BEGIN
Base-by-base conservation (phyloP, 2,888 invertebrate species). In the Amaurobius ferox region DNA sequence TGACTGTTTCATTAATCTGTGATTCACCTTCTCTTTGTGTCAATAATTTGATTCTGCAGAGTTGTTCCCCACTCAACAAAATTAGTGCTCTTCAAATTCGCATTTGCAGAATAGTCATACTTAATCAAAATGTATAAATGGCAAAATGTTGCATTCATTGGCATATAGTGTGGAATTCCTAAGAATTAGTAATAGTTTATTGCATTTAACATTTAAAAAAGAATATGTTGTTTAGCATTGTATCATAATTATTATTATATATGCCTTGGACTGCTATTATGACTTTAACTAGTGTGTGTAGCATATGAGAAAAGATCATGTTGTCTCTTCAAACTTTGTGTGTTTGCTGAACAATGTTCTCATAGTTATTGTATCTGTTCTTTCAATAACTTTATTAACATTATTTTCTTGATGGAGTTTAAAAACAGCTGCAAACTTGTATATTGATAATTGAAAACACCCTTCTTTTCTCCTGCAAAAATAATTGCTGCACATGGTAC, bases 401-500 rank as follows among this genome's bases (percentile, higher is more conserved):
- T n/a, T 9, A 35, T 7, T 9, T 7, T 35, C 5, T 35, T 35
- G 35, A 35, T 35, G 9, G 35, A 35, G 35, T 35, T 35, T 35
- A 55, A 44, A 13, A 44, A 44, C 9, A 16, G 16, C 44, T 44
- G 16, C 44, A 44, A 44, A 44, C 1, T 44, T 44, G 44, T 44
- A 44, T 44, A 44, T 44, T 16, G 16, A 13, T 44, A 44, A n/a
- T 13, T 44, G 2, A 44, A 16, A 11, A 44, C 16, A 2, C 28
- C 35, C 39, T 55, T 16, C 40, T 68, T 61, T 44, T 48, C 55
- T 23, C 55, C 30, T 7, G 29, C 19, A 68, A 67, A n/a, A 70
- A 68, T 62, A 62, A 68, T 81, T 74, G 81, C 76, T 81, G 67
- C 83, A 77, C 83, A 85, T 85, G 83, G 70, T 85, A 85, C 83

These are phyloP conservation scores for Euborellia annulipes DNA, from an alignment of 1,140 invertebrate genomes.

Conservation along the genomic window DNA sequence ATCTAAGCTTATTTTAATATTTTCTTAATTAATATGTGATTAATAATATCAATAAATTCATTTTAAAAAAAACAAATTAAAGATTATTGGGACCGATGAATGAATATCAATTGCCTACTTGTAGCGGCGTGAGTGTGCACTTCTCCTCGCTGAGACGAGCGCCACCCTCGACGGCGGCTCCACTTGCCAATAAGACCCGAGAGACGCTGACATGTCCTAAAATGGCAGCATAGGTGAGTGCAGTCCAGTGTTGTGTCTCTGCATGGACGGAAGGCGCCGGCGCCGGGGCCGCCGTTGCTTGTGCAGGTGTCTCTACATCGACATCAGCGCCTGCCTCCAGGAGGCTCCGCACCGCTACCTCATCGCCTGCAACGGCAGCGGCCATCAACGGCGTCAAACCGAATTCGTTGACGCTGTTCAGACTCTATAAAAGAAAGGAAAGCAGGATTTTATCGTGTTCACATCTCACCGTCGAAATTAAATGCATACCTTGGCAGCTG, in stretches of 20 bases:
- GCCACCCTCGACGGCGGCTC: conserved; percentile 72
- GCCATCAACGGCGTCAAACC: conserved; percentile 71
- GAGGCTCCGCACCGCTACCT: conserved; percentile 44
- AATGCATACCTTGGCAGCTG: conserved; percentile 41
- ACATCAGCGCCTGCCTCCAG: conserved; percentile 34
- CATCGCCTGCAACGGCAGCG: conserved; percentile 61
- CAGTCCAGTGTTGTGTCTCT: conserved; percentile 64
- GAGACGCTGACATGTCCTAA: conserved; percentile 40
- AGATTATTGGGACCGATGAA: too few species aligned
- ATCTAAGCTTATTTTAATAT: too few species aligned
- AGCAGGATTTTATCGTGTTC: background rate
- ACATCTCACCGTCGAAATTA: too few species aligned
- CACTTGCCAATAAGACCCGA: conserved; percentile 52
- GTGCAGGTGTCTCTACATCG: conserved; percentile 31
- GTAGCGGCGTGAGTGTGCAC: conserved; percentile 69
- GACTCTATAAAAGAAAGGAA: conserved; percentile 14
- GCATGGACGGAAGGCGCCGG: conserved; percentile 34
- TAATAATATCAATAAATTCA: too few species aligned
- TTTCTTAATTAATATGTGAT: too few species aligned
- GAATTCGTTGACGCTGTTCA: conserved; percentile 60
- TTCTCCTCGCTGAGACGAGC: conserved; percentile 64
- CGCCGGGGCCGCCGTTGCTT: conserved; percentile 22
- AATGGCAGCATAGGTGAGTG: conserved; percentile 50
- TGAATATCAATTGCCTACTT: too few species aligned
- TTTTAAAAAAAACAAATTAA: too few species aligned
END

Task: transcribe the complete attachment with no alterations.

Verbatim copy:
Base-by-base conservation (phyloP, 2,888 invertebrate species). In the Amaurobius ferox region DNA sequence TGACTGTTTCATTAATCTGTGATTCACCTTCTCTTTGTGTCAATAATTTGATTCTGCAGAGTTGTTCCCCACTCAACAAAATTAGTGCTCTTCAAATTCGCATTTGCAGAATAGTCATACTTAATCAAAATGTATAAATGGCAAAATGTTGCATTCATTGGCATATAGTGTGGAATTCCTAAGAATTAGTAATAGTTTATTGCATTTAACATTTAAAAAAGAATATGTTGTTTAGCATTGTATCATAATTATTATTATATATGCCTTGGACTGCTATTATGACTTTAACTAGTGTGTGTAGCATATGAGAAAAGATCATGTTGTCTCTTCAAACTTTGTGTGTTTGCTGAACAATGTTCTCATAGTTATTGTATCTGTTCTTTCAATAACTTTATTAACATTATTTTCTTGATGGAGTTTAAAAACAGCTGCAAACTTGTATATTGATAATTGAAAACACCCTTCTTTTCTCCTGCAAAAATAATTGCTGCACATGGTAC, bases 401-500 rank as follows among this genome's bases (percentile, higher is more conserved):
- T n/a, T 9, A 35, T 7, T 9, T 7, T 35, C 5, T 35, T 35
- G 35, A 35, T 35, G 9, G 35, A 35, G 35, T 35, T 35, T 35
- A 55, A 44, A 13, A 44, A 44, C 9, A 16, G 16, C 44, T 44
- G 16, C 44, A 44, A 44, A 44, C 1, T 44, T 44, G 44, T 44
- A 44, T 44, A 44, T 44, T 16, G 16, A 13, T 44, A 44, A n/a
- T 13, T 44, G 2, A 44, A 16, A 11, A 44, C 16, A 2, C 28
- C 35, C 39, T 55, T 16, C 40, T 68, T 61, T 44, T 48, C 55
- T 23, C 55, C 30, T 7, G 29, C 19, A 68, A 67, A n/a, A 70
- A 68, T 62, A 62, A 68, T 81, T 74, G 81, C 76, T 81, G 67
- C 83, A 77, C 83, A 85, T 85, G 83, G 70, T 85, A 85, C 83

These are phyloP conservation scores for Euborellia annulipes DNA, from an alignment of 1,140 invertebrate genomes.

Conservation along the genomic window DNA sequence ATCTAAGCTTATTTTAATATTTTCTTAATTAATATGTGATTAATAATATCAATAAATTCATTTTAAAAAAAACAAATTAAAGATTATTGGGACCGATGAATGAATATCAATTGCCTACTTGTAGCGGCGTGAGTGTGCACTTCTCCTCGCTGAGACGAGCGCCACCCTCGACGGCGGCTCCACTTGCCAATAAGACCCGAGAGACGCTGACATGTCCTAAAATGGCAGCATAGGTGAGTGCAGTCCAGTGTTGTGTCTCTGCATGGACGGAAGGCGCCGGCGCCGGGGCCGCCGTTGCTTGTGCAGGTGTCTCTACATCGACATCAGCGCCTGCCTCCAGGAGGCTCCGCACCGCTACCTCATCGCCTGCAACGGCAGCGGCCATCAACGGCGTCAAACCGAATTCGTTGACGCTGTTCAGACTCTATAAAAGAAAGGAAAGCAGGATTTTATCGTGTTCACATCTCACCGTCGAAATTAAATGCATACCTTGGCAGCTG, in stretches of 20 bases:
- GCCACCCTCGACGGCGGCTC: conserved; percentile 72
- GCCATCAACGGCGTCAAACC: conserved; percentile 71
- GAGGCTCCGCACCGCTACCT: conserved; percentile 44
- AATGCATACCTTGGCAGCTG: conserved; percentile 41
- ACATCAGCGCCTGCCTCCAG: conserved; percentile 34
- CATCGCCTGCAACGGCAGCG: conserved; percentile 61
- CAGTCCAGTGTTGTGTCTCT: conserved; percentile 64
- GAGACGCTGACATGTCCTAA: conserved; percentile 40
- AGATTATTGGGACCGATGAA: too few species aligned
- ATCTAAGCTTATTTTAATAT: too few species aligned
- AGCAGGATTTTATCGTGTTC: background rate
- ACATCTCACCGTCGAAATTA: too few species aligned
- CACTTGCCAATAAGACCCGA: conserved; percentile 52
- GTGCAGGTGTCTCTACATCG: conserved; percentile 31
- GTAGCGGCGTGAGTGTGCAC: conserved; percentile 69
- GACTCTATAAAAGAAAGGAA: conserved; percentile 14
- GCATGGACGGAAGGCGCCGG: conserved; percentile 34
- TAATAATATCAATAAATTCA: too few species aligned
- TTTCTTAATTAATATGTGAT: too few species aligned
- GAATTCGTTGACGCTGTTCA: conserved; percentile 60
- TTCTCCTCGCTGAGACGAGC: conserved; percentile 64
- CGCCGGGGCCGCCGTTGCTT: conserved; percentile 22
- AATGGCAGCATAGGTGAGTG: conserved; percentile 50
- TGAATATCAATTGCCTACTT: too few species aligned
- TTTTAAAAAAAACAAATTAA: too few species aligned